A Quote by Giacomo Puccini on ability, composers, emotion, heart, heroism, history, kindness, life, musicians, opera, pain, passion, poetry, poets, popularity, power, reason, sensuality, style, tenderness, understanding, women, and writing

Puccini's personal life was an interesting one. He was exceedingly fond of hunting, smoking, attractive woman, mechanical devices of any kind, and acquiring houses. He died in 1924 from a heart attack while undergoing treatment for throat cancer. He was 65 years old. A national state of mourning was declared in Italy. Despite torrential rain, mourners lined the streets of Milan in tribute to the composer of some of the most popular works in the history of opera. Puccini chose to write about the everyday rather than the heroic. He understood the little things of life and portrayed them with sensitivity. Another reason for his popularity was his ability to write glowing melodies --- intimate, tender, passionate melodies. He understood the power of melody to express the deepest emotions, and his orchestral writing was eloquent. He was not only a highly skillful musician, but a poet who understood the significance of the smallest details, and a dramatist who possessed an innate sense of pacing and timing. While he was in the process of composing La Boheme, he wrote that his style was "poetry and again poetry - tenderness mixed with pain; sensuality; a drama surprising and burning; and a rocketing finale."

Giacomo Puccini (1858 - 1924)

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A Quote by Gerald Sykes on facts and poetry

Facts, to become poetic, must be fused with being.

Gerald Sykes

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A Quote by Gerald Brenan on danger, death, language, literature, and poetry

The cliché is dead poetry. English, being the language of an imaginative race, abounds in clichés, so that English literature is always in danger of being poisoned by its own secretions.

Gerald Brenan (1894 -)

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A Quote by George Matthew Adams on acting, books, heart, hope, hospitals, mind, people, performance, poetry, wonder, and work

I wonder if the human touch, which people have, is not one of the greatest assets that one can have. You meet some people, and immediately you feel their warmth of mind or heart. You read a book, sit before the performance of a fine actor, or read a poem - and there it is - something that streams into your consciousness. . . . Those who keep climbing higher, in their chosen work, all have this outstanding something. The nurse in the hospital, the man who delivers your mail, the clerk behind many a store counter, and the effective minister or public speaker. Without this human touch, hope has little on which to feed or thrive.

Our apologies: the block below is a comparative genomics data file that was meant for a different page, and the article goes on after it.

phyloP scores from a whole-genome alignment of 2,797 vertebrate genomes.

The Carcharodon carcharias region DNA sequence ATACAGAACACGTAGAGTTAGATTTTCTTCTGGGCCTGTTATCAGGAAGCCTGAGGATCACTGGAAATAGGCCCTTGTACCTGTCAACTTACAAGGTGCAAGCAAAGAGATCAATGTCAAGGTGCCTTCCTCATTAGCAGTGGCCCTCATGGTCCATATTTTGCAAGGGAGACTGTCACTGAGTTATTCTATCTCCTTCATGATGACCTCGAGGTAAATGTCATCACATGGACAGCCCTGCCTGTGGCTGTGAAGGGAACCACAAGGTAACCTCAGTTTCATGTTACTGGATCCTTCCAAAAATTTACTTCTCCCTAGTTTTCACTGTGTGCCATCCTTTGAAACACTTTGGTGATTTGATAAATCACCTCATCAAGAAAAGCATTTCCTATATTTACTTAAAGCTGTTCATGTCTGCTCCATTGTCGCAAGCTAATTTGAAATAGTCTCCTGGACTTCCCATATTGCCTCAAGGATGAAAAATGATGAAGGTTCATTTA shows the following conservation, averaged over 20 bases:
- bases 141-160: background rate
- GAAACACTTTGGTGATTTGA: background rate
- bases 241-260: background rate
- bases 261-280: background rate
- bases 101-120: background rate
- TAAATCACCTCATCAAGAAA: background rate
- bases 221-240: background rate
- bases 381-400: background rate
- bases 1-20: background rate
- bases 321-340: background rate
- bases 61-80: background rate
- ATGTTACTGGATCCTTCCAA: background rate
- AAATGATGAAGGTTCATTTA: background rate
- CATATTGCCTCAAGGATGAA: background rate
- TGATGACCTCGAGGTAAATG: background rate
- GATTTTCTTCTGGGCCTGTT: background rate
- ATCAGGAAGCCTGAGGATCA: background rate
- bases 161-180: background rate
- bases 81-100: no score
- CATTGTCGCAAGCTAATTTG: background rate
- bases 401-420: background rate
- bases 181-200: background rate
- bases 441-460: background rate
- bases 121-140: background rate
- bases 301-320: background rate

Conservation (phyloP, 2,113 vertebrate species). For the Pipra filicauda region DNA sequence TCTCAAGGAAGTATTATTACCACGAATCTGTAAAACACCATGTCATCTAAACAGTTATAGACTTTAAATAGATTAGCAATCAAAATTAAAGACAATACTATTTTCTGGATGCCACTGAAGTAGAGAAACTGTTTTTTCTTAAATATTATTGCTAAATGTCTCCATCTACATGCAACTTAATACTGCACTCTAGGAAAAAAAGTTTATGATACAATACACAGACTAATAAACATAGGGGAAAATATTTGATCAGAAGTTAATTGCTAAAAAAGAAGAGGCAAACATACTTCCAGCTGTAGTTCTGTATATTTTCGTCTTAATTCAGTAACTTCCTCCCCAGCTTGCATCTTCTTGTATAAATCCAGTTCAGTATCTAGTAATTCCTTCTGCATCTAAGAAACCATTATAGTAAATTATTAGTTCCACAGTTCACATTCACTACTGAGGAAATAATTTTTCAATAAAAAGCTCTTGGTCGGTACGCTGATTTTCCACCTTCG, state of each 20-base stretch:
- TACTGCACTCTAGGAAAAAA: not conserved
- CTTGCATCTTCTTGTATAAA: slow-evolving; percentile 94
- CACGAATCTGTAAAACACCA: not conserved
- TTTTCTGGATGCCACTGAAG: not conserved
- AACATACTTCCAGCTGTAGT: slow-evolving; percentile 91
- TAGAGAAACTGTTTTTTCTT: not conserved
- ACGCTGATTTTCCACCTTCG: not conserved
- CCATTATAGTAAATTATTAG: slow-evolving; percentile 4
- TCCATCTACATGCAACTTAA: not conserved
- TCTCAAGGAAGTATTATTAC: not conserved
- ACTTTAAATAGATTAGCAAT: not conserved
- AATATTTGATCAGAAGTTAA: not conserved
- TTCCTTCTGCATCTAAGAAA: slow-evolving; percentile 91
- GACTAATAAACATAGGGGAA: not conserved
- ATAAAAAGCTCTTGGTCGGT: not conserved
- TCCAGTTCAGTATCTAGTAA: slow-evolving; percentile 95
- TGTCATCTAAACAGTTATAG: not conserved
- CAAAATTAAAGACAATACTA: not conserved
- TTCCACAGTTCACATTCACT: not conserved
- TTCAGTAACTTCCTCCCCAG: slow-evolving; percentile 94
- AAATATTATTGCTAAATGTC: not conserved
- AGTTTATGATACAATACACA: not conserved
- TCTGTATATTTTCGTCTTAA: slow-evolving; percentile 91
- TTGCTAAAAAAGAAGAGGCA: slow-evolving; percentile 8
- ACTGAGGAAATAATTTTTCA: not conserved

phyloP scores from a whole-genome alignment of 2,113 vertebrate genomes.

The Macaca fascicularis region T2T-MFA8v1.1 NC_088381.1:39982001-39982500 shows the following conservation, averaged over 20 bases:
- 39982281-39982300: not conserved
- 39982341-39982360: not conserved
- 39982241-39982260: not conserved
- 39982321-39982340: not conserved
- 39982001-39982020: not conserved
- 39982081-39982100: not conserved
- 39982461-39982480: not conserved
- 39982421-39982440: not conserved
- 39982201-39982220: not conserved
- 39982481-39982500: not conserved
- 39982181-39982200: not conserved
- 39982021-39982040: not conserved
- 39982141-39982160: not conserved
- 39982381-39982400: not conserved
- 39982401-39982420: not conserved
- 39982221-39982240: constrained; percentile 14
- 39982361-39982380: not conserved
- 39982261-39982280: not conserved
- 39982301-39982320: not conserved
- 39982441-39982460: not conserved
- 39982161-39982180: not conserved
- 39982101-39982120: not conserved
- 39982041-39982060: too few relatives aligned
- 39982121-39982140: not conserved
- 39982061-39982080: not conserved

George Matthew Adams

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A Quote by George Eliot on facts, force, imagination, lies, energy, and poetry

Here undoubtedly lies the chief poetic energy: - in the force of imagination that pierces or exalts the solid fact, instead of floating among cloud-pictures.

George Eliot (1819 - 1880)

Source: Daniel Deronda, bk. 4, ch. 33, 1876.

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A Quote by Gaston Bachelard on language, poetry, and reading

To feel most beautifully alive means to be reading something beautiful, ready always to apprehend in the flow of language the sudden flash of poetry.

Gaston Bachelard (1884 - 1962)

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A Quote by Gaston Bachelard on future, language, poetry, and speech

Poetry is one of the destinies of speech. . . . One would say that the poetic image, in its newness, opens a future to language.

Gaston Bachelard (1884 - 1962)

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A Quote by Franklin Pierce Adams on birds, brevity, chance, play, poetry, trouble, and words

These are the saddest of possible words, Tinker-to-Evers-to-Chance. Trio of Bear Cubs fleeter than birds, Tinker-to-Evers-to-Chance. Ruthlessly pricking our gonfalon bubble, Making a Giant hit into a double, Words that are weighty with nothing but trouble, Tinker-to-Evers-to-Chance. This brief poem, immortalized the Chicago Cubs' double-play combination: Shortstop Joe Tinker, second baseman Johnny Evers, and first baseman Frank Chance.

Franklin Pierce Adams (1881 - 1960)

Source: "Baseball's Sad Lexicon," appeared in the New York Evening Mail on July 7, 1910

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A Quote by Frank Drake on intelligence, listening, poetry, and universe

"I know perfectly well that at this moment the whole universe is listening to us," Jean Giraudoux wrote in The Madwoman of Chaillot, "and that every word we say echoes to the remotest star."That poetic paranoia is a perfect description of what the Sun, as a gravitational lens, could do for the Search for Extraterrestrial Intelligence.

Frank Drake (1930 -)

Source: Frank Drake & Dava Sobel, Is Anyone Out There? Dell Publishing, NY, 1994, p.232.

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A Quote by F. M. Crawford on business, education, effort, habits, labor, learning, poetry, superiority, and trade

It makes little difference what the trade, business, or branch of learning, in mechanical labor, or intellectual effort, the educated man is always superior to the common laborer. One who is in the habit of applying his powers in the right way will carry system into any occupation, and it will help him as much to handle a rope as to write a poem.

F. M. Crawford (1845 - 1909)

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